Ditch the 'man up' mentality
Do we discriminate against mental illness?Share your stories, photos and videos.
Do we discriminate against mental illness?
I’d like to see the oppressed mentality towards mental health reversed.
In Rosa Woods' column for Stuff, 'Men, it’s time to talk', she exerts the idea that most men do not feel comfortable with opening up, and “admit they would rather overcome personal issues by themselves".
Speaking from experience growing up in New Zealand, a hyper-masculine culture, I know this to be true.
Frequent reports of high suicide rates are treated as something to be swept under the rug.
Even as I write this, I feel a familiar sense of shame for bringing to light a topic that many would regard as trivial, or part of the "snowflake" mentality.
The Coroner's office said in a press release that this was the “highest number of suicide deaths since provisional statistics were first recorded for the 2007/08 year, and follows last year’s total of 564, which was then the highest total".
I’d like to see the oppressed mentality towards mental health reversed in coming generations by speaking more openly about it – altering the negative perception many of us harbour towards anxiety and depression.
Regardless of whether or not you’ve come face-to-face with these issues, I’m sure you can relate to them in some way.
No doubt you will have a friend, sibling, parent or colleague that struggles with internal conflict. Perhaps you aren’t even aware of it.
I was never confident enough to pursue help for my anxiety. As a teenager, I was clearly plagued by it. At school I was painfully shy, and as an adult, I’ve learnt that many others suffered from similar issues growing up, but were too afraid to speak out.
To this day, I often find it difficult to relax – especially to fall asleep – in the presence of another person.
As a quiet teenager, unable to comfortably exert myself, casually being invited to a high school party sent shockwaves of excitement through me. It was a chance to interact, with the added bonus of alcohol-induced confidence, a rare opportunity to prove to people that I was more than what my shyness represented.
Fitting in seemed very important. I didn’t want anyone to know I was feeling lost, because that was a sign of weakness.
I’ve changed a lot since then. Come 2017, the last thing on my mind is socialising for the purpose of feeling accepted. There was a time when fitting in with people was all that mattered to me – a characteristic of low self-esteem.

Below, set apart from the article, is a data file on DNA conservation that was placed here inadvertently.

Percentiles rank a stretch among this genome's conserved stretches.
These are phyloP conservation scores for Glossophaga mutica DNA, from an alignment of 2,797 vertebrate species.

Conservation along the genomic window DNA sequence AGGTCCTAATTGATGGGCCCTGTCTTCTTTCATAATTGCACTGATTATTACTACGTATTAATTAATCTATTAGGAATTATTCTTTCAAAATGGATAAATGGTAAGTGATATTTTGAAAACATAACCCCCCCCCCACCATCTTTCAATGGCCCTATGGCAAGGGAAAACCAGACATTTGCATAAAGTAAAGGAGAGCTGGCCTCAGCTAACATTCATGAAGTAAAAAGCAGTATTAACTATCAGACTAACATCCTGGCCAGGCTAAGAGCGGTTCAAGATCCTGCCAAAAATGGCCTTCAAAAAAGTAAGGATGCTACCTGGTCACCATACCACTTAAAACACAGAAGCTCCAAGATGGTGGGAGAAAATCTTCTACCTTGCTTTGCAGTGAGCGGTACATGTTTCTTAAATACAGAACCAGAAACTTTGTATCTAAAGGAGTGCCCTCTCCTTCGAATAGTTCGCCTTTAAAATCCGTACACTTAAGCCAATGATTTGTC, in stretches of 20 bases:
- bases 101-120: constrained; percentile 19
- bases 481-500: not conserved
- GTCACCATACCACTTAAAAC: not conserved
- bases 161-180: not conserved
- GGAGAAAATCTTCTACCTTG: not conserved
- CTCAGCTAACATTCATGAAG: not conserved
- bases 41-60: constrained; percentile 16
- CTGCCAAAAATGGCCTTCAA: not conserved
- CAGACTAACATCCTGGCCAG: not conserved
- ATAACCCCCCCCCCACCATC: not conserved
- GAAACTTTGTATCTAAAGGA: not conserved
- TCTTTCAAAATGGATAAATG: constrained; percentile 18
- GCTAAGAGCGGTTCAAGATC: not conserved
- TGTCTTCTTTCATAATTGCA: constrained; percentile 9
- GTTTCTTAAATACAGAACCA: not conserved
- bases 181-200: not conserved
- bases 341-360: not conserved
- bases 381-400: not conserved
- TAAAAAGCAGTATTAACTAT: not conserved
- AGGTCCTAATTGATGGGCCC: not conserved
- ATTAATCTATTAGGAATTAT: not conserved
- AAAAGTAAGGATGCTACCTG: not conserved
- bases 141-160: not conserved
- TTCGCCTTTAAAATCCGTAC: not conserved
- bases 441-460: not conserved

Those desires have since passed, as my own selfishness has taken centre-stage. My social ineptness is kept safe in my solitude, and interaction is reserved for close friends, family, and work situations.
Am I overanalysing things? Am I being a "snowflake"? Who has the right to say?
One thing’s for sure: it’s not uncommon to feel isolated and indifferent to people, which is why I think it’s important to share these stories – especially as a male.
Even those we admire and look up to aren’t immune to anxiety, depression, and the urge to seek help.
I found it refreshing when Kid Cudi, an artist, announced publicly to his fans that he had checked himself into rehab for depression. He wrote on Facebook: “I deserve to have peace. I deserve to be happy and smiling. Why not me? I guess I give so much of myself to others I forgot that I need to show myself some love too".
With suicide rates increasing among young people (it’s the second leading cause of death for ages 10-24, according to The Jason Foundation), it begs the question: are we entering an “epidemic of mental illness”?
In an article for The Guardian, journalist George Monbiot suggests that we are. He blames neo-liberalism for the creation of a world of loneliness that’s “wrenching” society apart.
We’re exposed to so many social pressures throughout our lives, he explains, that often the only thing left to do is shy away from the world and bend under the weight.
I like to think that as a society we can collectively reverse the negative stigma associated with mental health by being more open and accepting – particularly so that young people don’t feel pressured to ignore or bury internal hardship like I did.
In my teens I attempted to mask my issues by turning to heavy drinking and late nights, which only increased my anxiety. Frustration gnawed at me because my priorities had switched from social acceptance to fierce fears of the future.
Shifting my life to another country made a huge difference – it forced me to put things into perspective and appreciate what I had. After two years abroad, I’ve been living a much more isolated life than I used to.
I still feel a strong desire to shy away, and that holds me back from developing as a person. But I’ve managed to edge away from the stagnation and repetition that caused a lot of my anxiety in the first place, enabling me to form a fresh perspective.
I would encourage everyone to come to terms with their internal issues and face them head-on. Accept them and embrace them. Take a chance and experiment with change.
Be aware of the effects your decisions have on the people around you, and respect their feelings. Appreciate and hold on to those who you can open up to, and ditch the people who tell you to “man up”, and give yourself the chance to live peacefully.
After all, “to exist is to survive unfair choices".
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